With all these wonderful excuses, I was prepared to take it easy and just have a great time over the mountains on Thursday. In fact, after my PB last year, I was so eager to do an even better time that I had signed up in the race class for this year's race. But thanks to my excuses, I changed to an earlier start so that I could go with most of my friends who have comparable finish times as myself. When, in morning of the race, Annbjørg wrote to me suggesting that we should aim for a really enjoyable experience with 3:30 as the finish time, I felt wonderfully uplifted, and let my shoulders even further down, expecting nothing else than a great hike in the sunshine.

The race day itself had room for even more excuses, and actually some good ones, too!
Lack of sleep: Working long hours, sleeping too little, having been to a party the night before the race, where I was standing the whole evening, blah blah blah, yeah, the usual stuff. 

The heat: Despite what most of my friends think (since I am from "the south"), I actually don't take hot weather that well. I was pretty worried about the sunny and warm evening of the race. But in the end this didn't turn out that bad. And there was a wonderful breeze in the right direction once on top of Ulriken.

Almost drowned at 4 km: Wanted to take a sip of water, while breathing heavily, and got it in the wrong tube. Coughing heavily, I had to stop completely and in fact ask for help from my fellow competitors to hit me on the back. I definitely lost a minute there! Yeah, at least! :-)

Fell and got badly bruised at 16 km:  So happy to have managed to run pretty fast down all the technical parts, just in front of Brushytten, where it is completely flat and on gravel ground I fell badly with high speed. Cramps got my legs immediately, blood started pouring out of my both knees and hands, and many kind people stopped to get me back on my feet. After a quick assessment of the situation and wondering whether I would be able to continue, I decided to try. To my surprise, I was able to get back at normal speed and did not feel any discomfort from the wounds (until after the finish line). I lost at least another minute there. Yeah, right! :-)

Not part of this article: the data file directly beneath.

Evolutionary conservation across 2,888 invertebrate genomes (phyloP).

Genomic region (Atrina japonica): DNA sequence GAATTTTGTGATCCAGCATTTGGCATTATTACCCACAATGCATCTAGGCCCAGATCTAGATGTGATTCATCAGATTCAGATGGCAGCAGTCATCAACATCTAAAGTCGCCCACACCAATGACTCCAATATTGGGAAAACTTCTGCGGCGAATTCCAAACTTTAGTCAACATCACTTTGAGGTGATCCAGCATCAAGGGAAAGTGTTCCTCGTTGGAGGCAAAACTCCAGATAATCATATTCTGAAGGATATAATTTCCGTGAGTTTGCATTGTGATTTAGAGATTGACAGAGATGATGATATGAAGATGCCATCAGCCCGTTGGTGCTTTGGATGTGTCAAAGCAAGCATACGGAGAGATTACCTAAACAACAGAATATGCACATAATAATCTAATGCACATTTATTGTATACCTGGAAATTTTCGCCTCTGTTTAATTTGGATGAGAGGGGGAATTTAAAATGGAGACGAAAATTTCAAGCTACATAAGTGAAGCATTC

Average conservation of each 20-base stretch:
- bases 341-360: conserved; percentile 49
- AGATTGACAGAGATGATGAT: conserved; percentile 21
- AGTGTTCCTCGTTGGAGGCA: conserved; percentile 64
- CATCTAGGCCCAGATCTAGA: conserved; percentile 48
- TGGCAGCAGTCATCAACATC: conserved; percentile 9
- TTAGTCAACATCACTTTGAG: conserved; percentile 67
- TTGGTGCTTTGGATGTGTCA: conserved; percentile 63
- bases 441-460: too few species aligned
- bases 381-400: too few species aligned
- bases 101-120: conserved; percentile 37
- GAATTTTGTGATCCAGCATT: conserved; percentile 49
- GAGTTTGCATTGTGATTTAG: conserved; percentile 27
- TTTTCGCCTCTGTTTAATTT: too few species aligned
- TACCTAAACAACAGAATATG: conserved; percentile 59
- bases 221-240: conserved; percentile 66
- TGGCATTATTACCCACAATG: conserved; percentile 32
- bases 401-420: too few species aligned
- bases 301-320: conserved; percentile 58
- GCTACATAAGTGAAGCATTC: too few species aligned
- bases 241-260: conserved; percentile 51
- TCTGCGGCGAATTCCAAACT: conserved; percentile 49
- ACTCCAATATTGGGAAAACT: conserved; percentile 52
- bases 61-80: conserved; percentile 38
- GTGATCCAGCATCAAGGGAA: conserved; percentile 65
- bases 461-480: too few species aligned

Despite all these wonderful excuses, it actually went pretty well the whole thing! It was my most enjoyable Fjellmaraton ever. I felt like I was taking it easy, but the speed was good, and my times at various milestones kept surprising me. And it all went very quickly. I was like, "Oh, already 8 km!?", "Oh, already Rundemanen!?" all the time. I think the low shoulders and the easy start helped a lot for the rest.

Also a lot of fortunate things can happen in a race, and they did. In fact, the reason for the good experience was vastly thanks to wonderful friends! It was as always great to gather at the start line and give each other inspiration, and then gather again at the finish and celebrate together. But the help I got from some of them during the race was just invaluable!